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Broadstone Books, 2021

Cover art: Three Rivers by Connie DeFlitch

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The way the poems pay attention to their neighbors, so to speak, is what fills the book with such painful grace, miracles that are gritty and raw. Buy this book for the people you love. Maybe also for the people you don’t love. It will give them hope.

—Mekeel McBride, author of Dog Delicatessen

These are poems of visiting the outskirts—the edges of rooms, deserts, amusement parks and cities. They’re about never fitting in and never knowing how to be in the moment, the reverberations of grief refusing to let us settle down. So what a surprise then, that Confluence also offers much in the way of consolation. Turns out that along
the peripheries is still plenty of wonder.

—Shelley Girdner, author You Were That White Bird

In Samantha DeFlitch's terrific debut Pittsburgh is a liminal ghost world made a place of transformation and possibility by way of exile and loneliness. Only Pittsburgh can be more than Pittsburgh, as Jack Gilbert taught us. DeFlitch has taken the lesson to heart.

—David Rivard, author of Standoff

Throughout Confluence, DeFlitch reminds us of how we all try to make sense of and come to peace with things far out of our control. She teaches us how to appreciate the lessons that come with each season of recovery and transition, and how something as innocent as peeling an orange or watching a bird can hold the depth of epiphany. 

—Emily DeYoung, review in Sundress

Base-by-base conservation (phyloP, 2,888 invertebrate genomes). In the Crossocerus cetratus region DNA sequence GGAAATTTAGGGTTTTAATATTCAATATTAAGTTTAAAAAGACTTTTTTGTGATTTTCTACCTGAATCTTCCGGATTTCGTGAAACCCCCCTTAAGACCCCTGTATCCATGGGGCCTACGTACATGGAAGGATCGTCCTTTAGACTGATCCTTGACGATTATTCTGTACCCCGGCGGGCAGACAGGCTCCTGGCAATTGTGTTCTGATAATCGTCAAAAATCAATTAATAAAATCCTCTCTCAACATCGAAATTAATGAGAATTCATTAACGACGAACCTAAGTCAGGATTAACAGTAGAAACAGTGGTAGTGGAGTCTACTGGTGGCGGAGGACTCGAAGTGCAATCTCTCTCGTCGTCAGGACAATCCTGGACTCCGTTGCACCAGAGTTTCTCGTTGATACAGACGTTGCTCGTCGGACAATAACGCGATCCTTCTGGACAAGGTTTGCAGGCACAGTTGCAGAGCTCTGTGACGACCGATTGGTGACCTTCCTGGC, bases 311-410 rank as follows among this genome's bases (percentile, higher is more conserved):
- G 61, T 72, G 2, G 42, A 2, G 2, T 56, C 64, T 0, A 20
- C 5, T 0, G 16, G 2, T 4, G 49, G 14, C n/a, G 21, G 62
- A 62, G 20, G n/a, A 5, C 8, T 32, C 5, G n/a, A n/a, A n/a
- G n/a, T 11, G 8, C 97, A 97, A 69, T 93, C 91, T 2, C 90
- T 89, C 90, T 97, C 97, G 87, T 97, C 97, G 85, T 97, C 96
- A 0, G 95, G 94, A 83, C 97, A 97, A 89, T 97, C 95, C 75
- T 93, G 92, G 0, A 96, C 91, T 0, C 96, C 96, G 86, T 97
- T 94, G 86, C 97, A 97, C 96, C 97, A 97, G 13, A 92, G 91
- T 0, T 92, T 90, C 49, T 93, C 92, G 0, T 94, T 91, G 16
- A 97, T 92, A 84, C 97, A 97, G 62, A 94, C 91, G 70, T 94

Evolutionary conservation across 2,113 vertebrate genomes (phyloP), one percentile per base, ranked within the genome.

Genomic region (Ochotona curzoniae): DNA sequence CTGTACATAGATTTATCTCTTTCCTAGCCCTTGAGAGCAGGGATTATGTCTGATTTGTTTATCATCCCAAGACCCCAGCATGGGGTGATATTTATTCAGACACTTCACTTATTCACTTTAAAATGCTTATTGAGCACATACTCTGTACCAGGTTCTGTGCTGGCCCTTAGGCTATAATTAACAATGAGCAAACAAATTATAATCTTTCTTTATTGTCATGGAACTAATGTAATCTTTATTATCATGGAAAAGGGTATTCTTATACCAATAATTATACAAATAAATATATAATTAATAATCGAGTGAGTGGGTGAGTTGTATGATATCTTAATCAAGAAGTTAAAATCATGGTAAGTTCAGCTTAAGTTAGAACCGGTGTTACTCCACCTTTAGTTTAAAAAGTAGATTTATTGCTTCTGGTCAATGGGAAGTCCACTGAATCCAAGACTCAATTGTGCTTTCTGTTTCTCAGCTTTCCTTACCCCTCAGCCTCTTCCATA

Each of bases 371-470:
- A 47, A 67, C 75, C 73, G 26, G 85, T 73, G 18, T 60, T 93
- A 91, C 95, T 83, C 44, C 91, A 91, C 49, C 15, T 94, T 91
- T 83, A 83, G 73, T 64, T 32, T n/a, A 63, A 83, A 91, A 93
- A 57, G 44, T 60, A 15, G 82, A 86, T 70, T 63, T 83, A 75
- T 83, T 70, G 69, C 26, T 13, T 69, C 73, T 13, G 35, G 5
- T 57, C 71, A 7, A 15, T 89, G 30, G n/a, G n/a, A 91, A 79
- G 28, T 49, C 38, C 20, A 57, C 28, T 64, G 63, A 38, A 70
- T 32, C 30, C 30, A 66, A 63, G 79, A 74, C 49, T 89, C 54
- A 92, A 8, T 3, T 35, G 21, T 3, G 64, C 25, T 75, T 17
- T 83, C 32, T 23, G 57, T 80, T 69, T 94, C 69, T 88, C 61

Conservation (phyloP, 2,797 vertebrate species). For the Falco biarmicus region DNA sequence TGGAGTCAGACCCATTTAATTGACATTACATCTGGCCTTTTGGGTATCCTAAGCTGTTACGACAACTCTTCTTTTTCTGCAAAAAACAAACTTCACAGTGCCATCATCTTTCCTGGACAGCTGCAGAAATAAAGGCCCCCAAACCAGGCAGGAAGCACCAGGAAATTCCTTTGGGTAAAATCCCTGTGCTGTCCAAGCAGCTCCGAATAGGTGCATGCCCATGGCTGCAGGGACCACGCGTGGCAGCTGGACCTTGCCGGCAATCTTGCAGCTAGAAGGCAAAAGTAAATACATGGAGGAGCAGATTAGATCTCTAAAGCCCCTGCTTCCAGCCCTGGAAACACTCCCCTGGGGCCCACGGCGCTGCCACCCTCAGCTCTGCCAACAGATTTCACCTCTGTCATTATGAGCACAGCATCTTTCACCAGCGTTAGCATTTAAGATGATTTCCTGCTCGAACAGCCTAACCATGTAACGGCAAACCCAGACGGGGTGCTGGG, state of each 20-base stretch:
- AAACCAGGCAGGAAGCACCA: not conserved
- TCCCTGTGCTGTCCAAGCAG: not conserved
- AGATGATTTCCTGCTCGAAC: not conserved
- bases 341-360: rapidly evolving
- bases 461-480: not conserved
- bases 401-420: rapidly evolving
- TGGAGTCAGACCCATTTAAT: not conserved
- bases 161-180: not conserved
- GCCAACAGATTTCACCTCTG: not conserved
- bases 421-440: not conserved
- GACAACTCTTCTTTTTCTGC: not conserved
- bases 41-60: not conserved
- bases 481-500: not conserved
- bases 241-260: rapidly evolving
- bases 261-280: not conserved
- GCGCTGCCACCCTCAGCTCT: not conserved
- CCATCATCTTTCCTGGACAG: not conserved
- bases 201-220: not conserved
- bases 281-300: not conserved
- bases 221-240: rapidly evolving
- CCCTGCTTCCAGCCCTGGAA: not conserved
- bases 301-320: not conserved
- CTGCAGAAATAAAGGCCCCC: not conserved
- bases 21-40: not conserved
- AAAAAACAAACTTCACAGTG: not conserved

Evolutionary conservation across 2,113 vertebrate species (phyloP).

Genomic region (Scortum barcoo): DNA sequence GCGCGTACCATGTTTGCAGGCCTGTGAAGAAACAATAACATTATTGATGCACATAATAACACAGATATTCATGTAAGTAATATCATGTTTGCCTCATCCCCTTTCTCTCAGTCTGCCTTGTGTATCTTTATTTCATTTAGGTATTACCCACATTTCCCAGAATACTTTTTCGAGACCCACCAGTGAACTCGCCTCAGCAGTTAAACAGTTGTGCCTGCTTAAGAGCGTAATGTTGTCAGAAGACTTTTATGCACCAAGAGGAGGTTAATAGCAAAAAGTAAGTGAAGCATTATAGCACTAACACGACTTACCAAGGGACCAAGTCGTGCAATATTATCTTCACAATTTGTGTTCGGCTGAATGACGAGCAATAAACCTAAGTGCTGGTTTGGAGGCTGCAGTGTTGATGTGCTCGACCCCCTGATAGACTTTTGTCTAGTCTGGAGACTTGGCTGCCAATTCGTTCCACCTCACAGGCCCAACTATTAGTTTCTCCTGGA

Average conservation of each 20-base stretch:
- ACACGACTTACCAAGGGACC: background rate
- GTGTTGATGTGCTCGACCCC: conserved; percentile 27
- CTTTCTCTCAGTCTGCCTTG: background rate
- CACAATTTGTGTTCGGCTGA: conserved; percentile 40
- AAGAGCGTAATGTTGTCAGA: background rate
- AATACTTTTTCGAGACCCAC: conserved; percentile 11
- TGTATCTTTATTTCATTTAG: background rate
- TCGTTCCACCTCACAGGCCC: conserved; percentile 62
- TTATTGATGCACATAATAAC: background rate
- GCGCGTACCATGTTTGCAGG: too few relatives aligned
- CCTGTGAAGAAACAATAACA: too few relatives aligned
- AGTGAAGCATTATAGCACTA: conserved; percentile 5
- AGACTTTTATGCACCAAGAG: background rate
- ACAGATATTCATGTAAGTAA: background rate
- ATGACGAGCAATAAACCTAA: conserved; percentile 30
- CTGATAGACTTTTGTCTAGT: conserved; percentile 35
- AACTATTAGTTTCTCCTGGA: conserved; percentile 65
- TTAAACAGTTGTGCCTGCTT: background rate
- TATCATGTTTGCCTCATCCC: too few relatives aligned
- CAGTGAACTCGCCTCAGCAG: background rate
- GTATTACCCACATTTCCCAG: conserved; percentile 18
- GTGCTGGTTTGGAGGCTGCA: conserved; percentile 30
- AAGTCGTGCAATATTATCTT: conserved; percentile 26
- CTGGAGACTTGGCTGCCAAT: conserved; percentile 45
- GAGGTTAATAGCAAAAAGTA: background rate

There is something magical about the way Samantha DeFlitch has stitched the poems in Confluence together. The repetition of certain words—especially “old,” “dog,” and “woman”—throughout the book give the feeling of a series of ghazals pulled apart and then gently woven into the manuscript. As a result, poems call to each other in a way reminiscent of the couplets of a ghazal.

—Kathy Davis, review on website

At the most basic level, the title describes the confluence of rivers around Pittsburgh. But, of course, "confluence" is a perfect natural metaphor for all the things that come together to make up an imagination, a soul. This is typical of DeFlitch's genius (and I think I am going to stick with that word for this writer). She is able to find the powerful natural metaphors—or lately I've been thinking I should use the word "symbols" instead; it seems to carry something of the visceral quality that I don't hear in "metaphor."

—Keith Taylor, review on Goodreads

Book: Reviews
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